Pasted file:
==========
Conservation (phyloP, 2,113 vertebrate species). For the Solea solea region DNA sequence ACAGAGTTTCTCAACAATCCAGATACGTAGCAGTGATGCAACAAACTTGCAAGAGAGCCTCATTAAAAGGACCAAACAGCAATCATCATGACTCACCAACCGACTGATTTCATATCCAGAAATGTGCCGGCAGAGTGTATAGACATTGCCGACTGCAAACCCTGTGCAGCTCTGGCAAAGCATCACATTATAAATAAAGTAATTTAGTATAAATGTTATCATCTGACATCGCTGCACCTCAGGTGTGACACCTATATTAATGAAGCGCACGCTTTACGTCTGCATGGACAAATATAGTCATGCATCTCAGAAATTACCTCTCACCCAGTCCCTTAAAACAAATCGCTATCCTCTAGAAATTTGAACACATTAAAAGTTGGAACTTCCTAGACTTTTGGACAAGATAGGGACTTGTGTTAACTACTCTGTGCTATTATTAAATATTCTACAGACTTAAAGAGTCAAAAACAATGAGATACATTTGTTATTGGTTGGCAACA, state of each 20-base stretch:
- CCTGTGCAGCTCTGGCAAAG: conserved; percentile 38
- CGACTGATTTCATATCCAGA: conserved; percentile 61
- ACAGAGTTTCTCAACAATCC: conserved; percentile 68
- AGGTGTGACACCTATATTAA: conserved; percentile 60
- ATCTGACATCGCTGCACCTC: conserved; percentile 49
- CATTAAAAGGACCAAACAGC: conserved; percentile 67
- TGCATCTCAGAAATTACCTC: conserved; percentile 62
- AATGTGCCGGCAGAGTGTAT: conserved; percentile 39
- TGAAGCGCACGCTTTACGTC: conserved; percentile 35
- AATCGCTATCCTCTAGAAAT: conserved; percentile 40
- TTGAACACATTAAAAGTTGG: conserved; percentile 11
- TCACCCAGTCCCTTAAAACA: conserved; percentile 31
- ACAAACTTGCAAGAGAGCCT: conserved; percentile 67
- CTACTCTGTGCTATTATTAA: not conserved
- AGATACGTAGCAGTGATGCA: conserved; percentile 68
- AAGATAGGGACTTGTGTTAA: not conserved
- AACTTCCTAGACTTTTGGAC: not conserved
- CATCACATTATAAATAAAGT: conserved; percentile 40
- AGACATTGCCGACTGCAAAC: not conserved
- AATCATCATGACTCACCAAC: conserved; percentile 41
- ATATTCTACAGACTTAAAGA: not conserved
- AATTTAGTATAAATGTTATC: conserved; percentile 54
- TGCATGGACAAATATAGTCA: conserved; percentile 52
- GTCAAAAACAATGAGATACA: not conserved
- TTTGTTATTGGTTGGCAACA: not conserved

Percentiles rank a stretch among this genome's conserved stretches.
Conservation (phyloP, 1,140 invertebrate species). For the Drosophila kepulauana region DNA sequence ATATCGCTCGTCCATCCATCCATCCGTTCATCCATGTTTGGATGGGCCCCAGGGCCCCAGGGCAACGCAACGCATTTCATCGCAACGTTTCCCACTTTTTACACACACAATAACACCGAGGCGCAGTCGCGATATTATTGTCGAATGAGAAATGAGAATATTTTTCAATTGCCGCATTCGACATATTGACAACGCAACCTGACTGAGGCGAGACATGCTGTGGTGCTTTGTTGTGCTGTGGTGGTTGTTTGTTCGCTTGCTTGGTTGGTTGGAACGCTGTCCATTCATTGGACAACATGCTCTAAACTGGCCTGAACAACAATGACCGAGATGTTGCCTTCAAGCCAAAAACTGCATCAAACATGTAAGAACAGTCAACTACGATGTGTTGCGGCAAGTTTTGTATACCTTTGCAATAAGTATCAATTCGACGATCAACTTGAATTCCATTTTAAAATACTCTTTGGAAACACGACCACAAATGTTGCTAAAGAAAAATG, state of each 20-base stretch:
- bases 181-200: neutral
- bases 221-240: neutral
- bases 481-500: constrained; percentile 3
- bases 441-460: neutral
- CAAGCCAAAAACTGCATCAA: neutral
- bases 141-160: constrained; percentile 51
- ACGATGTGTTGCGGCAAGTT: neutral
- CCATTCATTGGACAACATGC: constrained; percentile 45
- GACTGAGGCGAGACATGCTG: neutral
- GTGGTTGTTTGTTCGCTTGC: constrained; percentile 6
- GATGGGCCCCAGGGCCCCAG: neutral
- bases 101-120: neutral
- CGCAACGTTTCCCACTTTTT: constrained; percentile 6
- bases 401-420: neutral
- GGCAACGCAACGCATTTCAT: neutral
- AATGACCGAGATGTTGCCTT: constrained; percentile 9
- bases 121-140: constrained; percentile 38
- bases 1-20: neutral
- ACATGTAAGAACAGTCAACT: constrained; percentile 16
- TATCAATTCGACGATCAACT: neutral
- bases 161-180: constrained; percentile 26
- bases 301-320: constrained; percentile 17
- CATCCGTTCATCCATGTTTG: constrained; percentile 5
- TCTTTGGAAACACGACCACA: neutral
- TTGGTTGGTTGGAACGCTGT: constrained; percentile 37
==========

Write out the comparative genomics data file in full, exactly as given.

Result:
Conservation (phyloP, 2,113 vertebrate species). For the Solea solea region DNA sequence ACAGAGTTTCTCAACAATCCAGATACGTAGCAGTGATGCAACAAACTTGCAAGAGAGCCTCATTAAAAGGACCAAACAGCAATCATCATGACTCACCAACCGACTGATTTCATATCCAGAAATGTGCCGGCAGAGTGTATAGACATTGCCGACTGCAAACCCTGTGCAGCTCTGGCAAAGCATCACATTATAAATAAAGTAATTTAGTATAAATGTTATCATCTGACATCGCTGCACCTCAGGTGTGACACCTATATTAATGAAGCGCACGCTTTACGTCTGCATGGACAAATATAGTCATGCATCTCAGAAATTACCTCTCACCCAGTCCCTTAAAACAAATCGCTATCCTCTAGAAATTTGAACACATTAAAAGTTGGAACTTCCTAGACTTTTGGACAAGATAGGGACTTGTGTTAACTACTCTGTGCTATTATTAAATATTCTACAGACTTAAAGAGTCAAAAACAATGAGATACATTTGTTATTGGTTGGCAACA, state of each 20-base stretch:
- CCTGTGCAGCTCTGGCAAAG: conserved; percentile 38
- CGACTGATTTCATATCCAGA: conserved; percentile 61
- ACAGAGTTTCTCAACAATCC: conserved; percentile 68
- AGGTGTGACACCTATATTAA: conserved; percentile 60
- ATCTGACATCGCTGCACCTC: conserved; percentile 49
- CATTAAAAGGACCAAACAGC: conserved; percentile 67
- TGCATCTCAGAAATTACCTC: conserved; percentile 62
- AATGTGCCGGCAGAGTGTAT: conserved; percentile 39
- TGAAGCGCACGCTTTACGTC: conserved; percentile 35
- AATCGCTATCCTCTAGAAAT: conserved; percentile 40
- TTGAACACATTAAAAGTTGG: conserved; percentile 11
- TCACCCAGTCCCTTAAAACA: conserved; percentile 31
- ACAAACTTGCAAGAGAGCCT: conserved; percentile 67
- CTACTCTGTGCTATTATTAA: not conserved
- AGATACGTAGCAGTGATGCA: conserved; percentile 68
- AAGATAGGGACTTGTGTTAA: not conserved
- AACTTCCTAGACTTTTGGAC: not conserved
- CATCACATTATAAATAAAGT: conserved; percentile 40
- AGACATTGCCGACTGCAAAC: not conserved
- AATCATCATGACTCACCAAC: conserved; percentile 41
- ATATTCTACAGACTTAAAGA: not conserved
- AATTTAGTATAAATGTTATC: conserved; percentile 54
- TGCATGGACAAATATAGTCA: conserved; percentile 52
- GTCAAAAACAATGAGATACA: not conserved
- TTTGTTATTGGTTGGCAACA: not conserved

Percentiles rank a stretch among this genome's conserved stretches.
Conservation (phyloP, 1,140 invertebrate species). For the Drosophila kepulauana region DNA sequence ATATCGCTCGTCCATCCATCCATCCGTTCATCCATGTTTGGATGGGCCCCAGGGCCCCAGGGCAACGCAACGCATTTCATCGCAACGTTTCCCACTTTTTACACACACAATAACACCGAGGCGCAGTCGCGATATTATTGTCGAATGAGAAATGAGAATATTTTTCAATTGCCGCATTCGACATATTGACAACGCAACCTGACTGAGGCGAGACATGCTGTGGTGCTTTGTTGTGCTGTGGTGGTTGTTTGTTCGCTTGCTTGGTTGGTTGGAACGCTGTCCATTCATTGGACAACATGCTCTAAACTGGCCTGAACAACAATGACCGAGATGTTGCCTTCAAGCCAAAAACTGCATCAAACATGTAAGAACAGTCAACTACGATGTGTTGCGGCAAGTTTTGTATACCTTTGCAATAAGTATCAATTCGACGATCAACTTGAATTCCATTTTAAAATACTCTTTGGAAACACGACCACAAATGTTGCTAAAGAAAAATG, state of each 20-base stretch:
- bases 181-200: neutral
- bases 221-240: neutral
- bases 481-500: constrained; percentile 3
- bases 441-460: neutral
- CAAGCCAAAAACTGCATCAA: neutral
- bases 141-160: constrained; percentile 51
- ACGATGTGTTGCGGCAAGTT: neutral
- CCATTCATTGGACAACATGC: constrained; percentile 45
- GACTGAGGCGAGACATGCTG: neutral
- GTGGTTGTTTGTTCGCTTGC: constrained; percentile 6
- GATGGGCCCCAGGGCCCCAG: neutral
- bases 101-120: neutral
- CGCAACGTTTCCCACTTTTT: constrained; percentile 6
- bases 401-420: neutral
- GGCAACGCAACGCATTTCAT: neutral
- AATGACCGAGATGTTGCCTT: constrained; percentile 9
- bases 121-140: constrained; percentile 38
- bases 1-20: neutral
- ACATGTAAGAACAGTCAACT: constrained; percentile 16
- TATCAATTCGACGATCAACT: neutral
- bases 161-180: constrained; percentile 26
- bases 301-320: constrained; percentile 17
- CATCCGTTCATCCATGTTTG: constrained; percentile 5
- TCTTTGGAAACACGACCACA: neutral
- TTGGTTGGTTGGAACGCTGT: constrained; percentile 37